Wednesday, June 27, 2007

From Richard Flint #1

Downie big show band truck003, originally uploaded by bucklesw1.

Ole Whitey's comments on the early trucks whose cabs were constructed
by their owners shows up well in this Kelty photo of a Downie truck
with a 1927 license plate. If viewers click on the image and then
enlarge it, they'll clearly discover the wooden construction. They
dirty side windows are quite evident but it appears that the front
window is hinged on the middle sides to flip open, probably for the
driver to have a better view!
Dick Flint

Good mornin', Buckles!
Before I go downstairs for my glass of Florida orange juice, I log on
to your blog just like some many others do.

The text with photo #1 you ran this morning of the Downie group I sent
should have the picture of the clown band, not the big show band you
ran. The text mentions the crude cab that is really best seen on that
clown bandwagon which picture does not show on this morning's blog.

Nice group of additional Downie shots you added! I really enjoy the
groups you assemble from the various contributions and your own
collection. I like #4 with the old cross cage pulled by the
well-painted truck.
Dick Flint


Anonymous said...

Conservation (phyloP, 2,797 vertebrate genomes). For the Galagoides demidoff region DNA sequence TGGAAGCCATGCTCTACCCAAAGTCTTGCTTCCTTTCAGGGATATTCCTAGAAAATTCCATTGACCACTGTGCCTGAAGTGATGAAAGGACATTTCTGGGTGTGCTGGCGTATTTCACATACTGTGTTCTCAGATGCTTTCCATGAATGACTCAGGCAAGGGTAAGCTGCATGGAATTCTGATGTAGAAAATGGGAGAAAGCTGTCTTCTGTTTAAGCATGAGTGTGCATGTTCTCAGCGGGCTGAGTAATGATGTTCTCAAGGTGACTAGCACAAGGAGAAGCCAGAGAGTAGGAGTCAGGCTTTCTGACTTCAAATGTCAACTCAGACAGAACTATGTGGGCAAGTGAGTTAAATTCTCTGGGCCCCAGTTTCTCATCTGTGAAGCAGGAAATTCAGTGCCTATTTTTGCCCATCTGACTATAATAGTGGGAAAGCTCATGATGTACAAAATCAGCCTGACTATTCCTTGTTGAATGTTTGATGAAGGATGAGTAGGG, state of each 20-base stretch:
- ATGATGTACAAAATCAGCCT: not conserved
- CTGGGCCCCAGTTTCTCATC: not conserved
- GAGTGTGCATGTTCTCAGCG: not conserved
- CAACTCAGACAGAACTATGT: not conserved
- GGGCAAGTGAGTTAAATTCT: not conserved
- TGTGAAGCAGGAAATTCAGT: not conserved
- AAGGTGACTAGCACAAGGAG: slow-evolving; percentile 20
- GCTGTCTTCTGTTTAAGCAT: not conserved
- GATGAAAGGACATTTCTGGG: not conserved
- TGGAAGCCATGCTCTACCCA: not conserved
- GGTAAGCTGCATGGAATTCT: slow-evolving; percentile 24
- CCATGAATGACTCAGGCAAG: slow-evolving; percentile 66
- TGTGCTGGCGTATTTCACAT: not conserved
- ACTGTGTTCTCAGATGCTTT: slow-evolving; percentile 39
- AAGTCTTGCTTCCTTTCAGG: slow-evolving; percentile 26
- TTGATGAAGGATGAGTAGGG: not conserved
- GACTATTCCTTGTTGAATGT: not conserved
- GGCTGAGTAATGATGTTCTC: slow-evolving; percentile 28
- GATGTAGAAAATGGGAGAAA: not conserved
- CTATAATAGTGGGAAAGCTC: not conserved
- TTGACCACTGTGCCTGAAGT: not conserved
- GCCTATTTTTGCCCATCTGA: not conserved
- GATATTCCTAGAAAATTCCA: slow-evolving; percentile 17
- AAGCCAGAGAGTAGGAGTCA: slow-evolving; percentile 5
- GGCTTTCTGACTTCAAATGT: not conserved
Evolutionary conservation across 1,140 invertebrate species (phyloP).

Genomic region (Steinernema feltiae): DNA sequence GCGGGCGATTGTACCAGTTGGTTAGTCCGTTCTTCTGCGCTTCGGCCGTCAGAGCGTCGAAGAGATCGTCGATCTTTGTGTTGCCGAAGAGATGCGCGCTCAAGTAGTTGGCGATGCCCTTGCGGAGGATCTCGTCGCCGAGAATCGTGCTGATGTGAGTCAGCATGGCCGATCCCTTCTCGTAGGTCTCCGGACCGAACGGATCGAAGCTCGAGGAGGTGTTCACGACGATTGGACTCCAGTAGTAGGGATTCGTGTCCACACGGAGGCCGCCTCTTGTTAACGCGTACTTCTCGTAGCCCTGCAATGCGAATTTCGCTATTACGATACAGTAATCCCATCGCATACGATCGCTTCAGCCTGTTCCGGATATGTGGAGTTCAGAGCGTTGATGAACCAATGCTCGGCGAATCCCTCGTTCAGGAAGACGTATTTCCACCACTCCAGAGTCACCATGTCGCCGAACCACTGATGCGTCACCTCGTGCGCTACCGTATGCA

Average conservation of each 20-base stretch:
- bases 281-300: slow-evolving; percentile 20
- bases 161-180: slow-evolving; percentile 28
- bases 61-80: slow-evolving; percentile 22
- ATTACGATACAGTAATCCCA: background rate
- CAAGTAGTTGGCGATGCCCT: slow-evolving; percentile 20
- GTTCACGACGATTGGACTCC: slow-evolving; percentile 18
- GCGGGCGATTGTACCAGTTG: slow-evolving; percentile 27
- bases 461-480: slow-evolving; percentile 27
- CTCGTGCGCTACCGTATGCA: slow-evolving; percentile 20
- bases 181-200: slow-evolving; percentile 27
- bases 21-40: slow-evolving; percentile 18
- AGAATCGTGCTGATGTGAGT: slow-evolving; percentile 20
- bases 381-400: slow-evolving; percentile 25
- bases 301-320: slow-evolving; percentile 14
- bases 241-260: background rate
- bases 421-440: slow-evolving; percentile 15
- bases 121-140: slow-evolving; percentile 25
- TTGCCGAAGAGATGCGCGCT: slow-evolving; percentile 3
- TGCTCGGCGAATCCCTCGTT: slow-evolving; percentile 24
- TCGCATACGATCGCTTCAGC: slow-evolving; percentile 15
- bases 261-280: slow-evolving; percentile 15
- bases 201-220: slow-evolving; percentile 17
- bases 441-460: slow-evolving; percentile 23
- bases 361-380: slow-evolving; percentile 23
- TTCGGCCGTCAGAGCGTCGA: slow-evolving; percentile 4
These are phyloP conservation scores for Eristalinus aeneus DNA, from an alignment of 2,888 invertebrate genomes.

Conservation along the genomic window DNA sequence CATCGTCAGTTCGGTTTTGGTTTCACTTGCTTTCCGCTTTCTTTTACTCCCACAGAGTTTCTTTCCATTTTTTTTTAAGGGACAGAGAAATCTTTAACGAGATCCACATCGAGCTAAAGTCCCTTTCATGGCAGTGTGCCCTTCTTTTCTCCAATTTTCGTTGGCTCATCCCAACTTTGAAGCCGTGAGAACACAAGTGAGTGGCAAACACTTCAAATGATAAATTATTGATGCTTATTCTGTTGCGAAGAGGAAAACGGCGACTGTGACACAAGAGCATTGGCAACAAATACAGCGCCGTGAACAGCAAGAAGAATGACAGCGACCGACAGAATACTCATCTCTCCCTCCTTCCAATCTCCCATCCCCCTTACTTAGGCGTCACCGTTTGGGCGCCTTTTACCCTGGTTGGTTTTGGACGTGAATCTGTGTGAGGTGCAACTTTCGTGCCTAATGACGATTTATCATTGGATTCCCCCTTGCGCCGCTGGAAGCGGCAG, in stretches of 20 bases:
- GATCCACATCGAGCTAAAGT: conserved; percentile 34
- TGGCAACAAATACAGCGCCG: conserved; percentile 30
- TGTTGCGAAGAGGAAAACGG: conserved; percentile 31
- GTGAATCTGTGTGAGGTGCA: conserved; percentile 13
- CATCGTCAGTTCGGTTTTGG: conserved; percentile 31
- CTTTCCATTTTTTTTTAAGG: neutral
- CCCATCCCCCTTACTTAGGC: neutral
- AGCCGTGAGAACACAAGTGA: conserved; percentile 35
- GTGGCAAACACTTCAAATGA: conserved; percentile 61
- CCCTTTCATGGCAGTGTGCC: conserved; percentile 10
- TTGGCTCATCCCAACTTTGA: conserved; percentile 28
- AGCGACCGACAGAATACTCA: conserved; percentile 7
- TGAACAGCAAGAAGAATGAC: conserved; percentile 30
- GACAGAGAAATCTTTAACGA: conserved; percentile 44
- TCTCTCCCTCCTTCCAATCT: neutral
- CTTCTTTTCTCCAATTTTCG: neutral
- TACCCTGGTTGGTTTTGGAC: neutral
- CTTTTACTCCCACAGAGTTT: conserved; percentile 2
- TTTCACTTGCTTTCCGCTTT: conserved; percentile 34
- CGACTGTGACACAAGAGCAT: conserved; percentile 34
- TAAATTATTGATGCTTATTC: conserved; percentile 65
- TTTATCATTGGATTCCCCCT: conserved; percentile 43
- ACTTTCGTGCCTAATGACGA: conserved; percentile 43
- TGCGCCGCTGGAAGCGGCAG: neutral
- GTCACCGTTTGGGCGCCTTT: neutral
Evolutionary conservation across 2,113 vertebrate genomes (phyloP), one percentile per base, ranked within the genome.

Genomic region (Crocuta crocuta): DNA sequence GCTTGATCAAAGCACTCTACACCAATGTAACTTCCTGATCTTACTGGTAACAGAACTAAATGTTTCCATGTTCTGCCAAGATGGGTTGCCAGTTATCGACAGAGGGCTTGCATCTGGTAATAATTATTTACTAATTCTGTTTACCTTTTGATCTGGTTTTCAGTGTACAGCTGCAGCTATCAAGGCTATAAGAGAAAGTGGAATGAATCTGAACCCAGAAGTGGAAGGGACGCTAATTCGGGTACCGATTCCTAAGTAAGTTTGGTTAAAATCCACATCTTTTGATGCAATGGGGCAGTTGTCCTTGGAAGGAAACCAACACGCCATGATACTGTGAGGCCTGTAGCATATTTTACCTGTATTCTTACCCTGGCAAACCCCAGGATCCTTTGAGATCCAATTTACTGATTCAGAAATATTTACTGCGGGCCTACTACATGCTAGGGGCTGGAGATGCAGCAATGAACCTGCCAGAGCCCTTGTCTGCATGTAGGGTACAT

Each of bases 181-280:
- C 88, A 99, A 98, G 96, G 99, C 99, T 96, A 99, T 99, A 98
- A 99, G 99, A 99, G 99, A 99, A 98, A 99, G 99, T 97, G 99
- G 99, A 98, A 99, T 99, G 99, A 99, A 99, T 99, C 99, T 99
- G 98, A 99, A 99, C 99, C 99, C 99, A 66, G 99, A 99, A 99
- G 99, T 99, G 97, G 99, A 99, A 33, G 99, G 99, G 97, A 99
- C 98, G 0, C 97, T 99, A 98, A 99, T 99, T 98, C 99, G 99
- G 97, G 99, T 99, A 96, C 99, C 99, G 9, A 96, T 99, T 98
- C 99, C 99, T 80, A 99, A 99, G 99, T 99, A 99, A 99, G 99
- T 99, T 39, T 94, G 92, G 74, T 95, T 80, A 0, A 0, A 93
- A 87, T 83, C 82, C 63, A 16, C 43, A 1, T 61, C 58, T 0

The construction of a truck chassis, including radiator, hood and cowl, was one specialty. The fabrication of a cab and truck body another [remember the days of "Body by Fisher" and so on], especially if they were integral to one another. If a showman had adequately "gifted" shop people, and many did, he could buy a chassis and construct the remainder more economically than by buying it from a vendor. Given that most circus vehicles are usually "special," it also made more sense for the circus man to construct his own body; no one in the truck body business made them quite the way that a show desired. Think back about early truck shows, from Coop & Lent to Seils-Sterling and the number of unique truck cabs and bodies that can be seen. An exception was an outfit like Sam B. Dill, which had a promotional tie-in with one of the Detroit firms in the 1930s.

The best story along this line was told by the late Luke Anderson. When he made a deal to buy a bunch of trucks from the former Tom Mix Circus, the dealer gave him a big discount because Luke told him that he'd get rid of all that circus apparatus that was making the trucks "unusable" in the condition in which he bought them. A great showman, if ever there was one.

Anonymous said...

I believe these were some of the first cabs that were closed in. I believe most truick cabs were "open air" at the time. I believe that the first "crew cab" 4 door pick-up was built by Joe Zoppe and was still out behind the barn the last time I was there